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Congestive heart failure is a progressive disease that could have serious–even fatal consequences—for your dog; in today’s veterinary blog, signs your pet needs to seek treatment.

The sooner your pet is treated for heart disease, the better, as the heart’s primary function is to transport oxygen throughout the body. Common symptoms of heart disease in your dog - Veterinary Cardiology care.If the heart becomes weakened or ineffective, other body organs can be affected.

The vast majority of heart disease cases are discovered in middle-aged and older dogs. A few signs to look for that indicate your pet needs to be seen by a veterinarian include:

  • Shortness of breath. A rapid shallow breathing rate could be an indication of declining heart function and a reason to see your veterinarian.
  • Cough. Coughing is not normal in a dog. A dry cough after exercise or one that worsens at night is a concern.
  • Rapid Tiring. Poor exercise tolerance, panting at rest, stopping mid-walk on your typical route; these are signals of atypical behavior for your pet and should be evaluated by a veterinary professional.
  • Swollen Abdomen. When there is cardiac dysfunction, this may result in fluid build-up in the belly, creating a pot-bellied appearance. This could accompany muscle mass loss and lack of appetite—even though your pet appears larger vs. thinner.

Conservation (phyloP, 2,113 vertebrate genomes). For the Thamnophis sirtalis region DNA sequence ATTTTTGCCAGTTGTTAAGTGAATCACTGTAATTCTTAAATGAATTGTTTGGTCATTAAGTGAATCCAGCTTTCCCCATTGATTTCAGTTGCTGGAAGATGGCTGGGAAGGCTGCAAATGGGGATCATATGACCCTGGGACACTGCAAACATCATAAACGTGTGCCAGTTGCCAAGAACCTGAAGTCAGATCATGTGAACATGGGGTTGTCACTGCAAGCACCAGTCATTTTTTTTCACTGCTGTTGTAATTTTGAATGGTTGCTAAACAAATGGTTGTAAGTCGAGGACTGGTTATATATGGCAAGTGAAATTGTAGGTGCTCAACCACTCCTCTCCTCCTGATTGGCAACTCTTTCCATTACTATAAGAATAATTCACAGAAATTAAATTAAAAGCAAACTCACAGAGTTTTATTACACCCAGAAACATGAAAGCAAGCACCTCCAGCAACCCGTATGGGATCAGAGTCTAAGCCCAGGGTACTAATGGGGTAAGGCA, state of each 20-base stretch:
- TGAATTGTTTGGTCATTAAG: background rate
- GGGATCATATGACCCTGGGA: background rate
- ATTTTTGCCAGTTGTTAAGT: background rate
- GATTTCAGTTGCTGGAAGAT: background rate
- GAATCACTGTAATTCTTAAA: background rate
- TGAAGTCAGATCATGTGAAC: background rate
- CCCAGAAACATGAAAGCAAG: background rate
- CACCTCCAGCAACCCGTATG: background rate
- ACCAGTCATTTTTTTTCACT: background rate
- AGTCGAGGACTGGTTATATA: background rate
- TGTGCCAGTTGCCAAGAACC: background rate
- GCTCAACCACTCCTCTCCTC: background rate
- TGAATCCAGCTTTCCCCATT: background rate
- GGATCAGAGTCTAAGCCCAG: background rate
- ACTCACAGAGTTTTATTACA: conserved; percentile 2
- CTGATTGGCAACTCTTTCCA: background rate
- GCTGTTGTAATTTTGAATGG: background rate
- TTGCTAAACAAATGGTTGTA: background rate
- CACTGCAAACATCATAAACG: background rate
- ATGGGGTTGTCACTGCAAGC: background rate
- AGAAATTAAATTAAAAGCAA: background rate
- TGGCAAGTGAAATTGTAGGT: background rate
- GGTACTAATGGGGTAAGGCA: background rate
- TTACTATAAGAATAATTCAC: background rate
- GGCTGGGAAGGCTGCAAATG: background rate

• Weight loss.
  • Fainting.

Seeking Veterinary Care. Your family vet will complete a thorough exam and ask detailed questions about your pet’s symptoms. (It may be helpful to have notes on your observations to ensure you do not forget any important symptoms).

There are times your family veterinarian will refer you to a specialist. Dr. Jason Arndt is a board certified veterinary cardiologist. WestVet's Cardiology specialist, Dr. Jason Arndt, provides advanced veterinary care to Idaho pets​He will collaborate with your family vet to diagnose heart disease. This may include lab work, an echocardiogram, or an ultrasound test called a Doppler echocardiograph, which measures exactly how the blood flows through the heart, making diagnosis very reliable. Once your pet’s heart condition is determined, a treatment plan will be developed.

 

If your pet is behaving acutely abnormally, whether or not you suspect a heart condition, it is always appropriate to consult your veterinarian right away. If your veterinarian is unavailable, WestVet is open and able to address your concerns 24 hours a day. 

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